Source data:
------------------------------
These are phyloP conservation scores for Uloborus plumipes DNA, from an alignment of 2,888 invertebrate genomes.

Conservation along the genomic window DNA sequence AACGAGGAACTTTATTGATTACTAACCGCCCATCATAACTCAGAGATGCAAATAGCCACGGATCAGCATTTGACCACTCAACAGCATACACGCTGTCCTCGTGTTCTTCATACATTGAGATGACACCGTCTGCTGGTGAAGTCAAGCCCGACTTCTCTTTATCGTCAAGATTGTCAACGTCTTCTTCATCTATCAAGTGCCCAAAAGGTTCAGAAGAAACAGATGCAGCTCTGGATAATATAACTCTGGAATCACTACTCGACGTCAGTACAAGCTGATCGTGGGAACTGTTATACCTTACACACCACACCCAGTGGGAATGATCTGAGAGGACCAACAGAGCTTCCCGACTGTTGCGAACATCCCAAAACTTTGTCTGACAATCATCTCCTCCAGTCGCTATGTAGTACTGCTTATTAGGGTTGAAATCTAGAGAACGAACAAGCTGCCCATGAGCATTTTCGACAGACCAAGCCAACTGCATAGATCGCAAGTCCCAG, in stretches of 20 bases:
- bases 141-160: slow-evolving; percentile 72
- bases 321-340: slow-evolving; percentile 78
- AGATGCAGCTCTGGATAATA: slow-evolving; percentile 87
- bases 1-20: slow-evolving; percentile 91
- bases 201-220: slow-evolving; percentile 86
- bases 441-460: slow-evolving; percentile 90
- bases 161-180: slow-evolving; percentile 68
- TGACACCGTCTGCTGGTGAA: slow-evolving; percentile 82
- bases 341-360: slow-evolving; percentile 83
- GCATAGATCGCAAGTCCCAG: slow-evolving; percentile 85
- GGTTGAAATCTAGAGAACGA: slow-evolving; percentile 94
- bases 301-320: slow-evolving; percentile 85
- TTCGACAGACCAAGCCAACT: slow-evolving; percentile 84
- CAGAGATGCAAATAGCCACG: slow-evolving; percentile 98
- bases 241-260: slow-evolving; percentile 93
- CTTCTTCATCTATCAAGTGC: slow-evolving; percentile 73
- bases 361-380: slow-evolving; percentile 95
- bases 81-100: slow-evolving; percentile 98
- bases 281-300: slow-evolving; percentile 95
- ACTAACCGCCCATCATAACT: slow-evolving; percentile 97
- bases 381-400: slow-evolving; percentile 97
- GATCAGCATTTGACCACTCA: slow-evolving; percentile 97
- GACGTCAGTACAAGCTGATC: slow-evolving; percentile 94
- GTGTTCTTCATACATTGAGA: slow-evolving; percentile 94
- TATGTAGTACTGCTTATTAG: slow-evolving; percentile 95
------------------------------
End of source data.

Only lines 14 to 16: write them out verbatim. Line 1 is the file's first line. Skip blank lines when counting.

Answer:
- bases 301-320: slow-evolving; percentile 85
- TTCGACAGACCAAGCCAACT: slow-evolving; percentile 84
- CAGAGATGCAAATAGCCACG: slow-evolving; percentile 98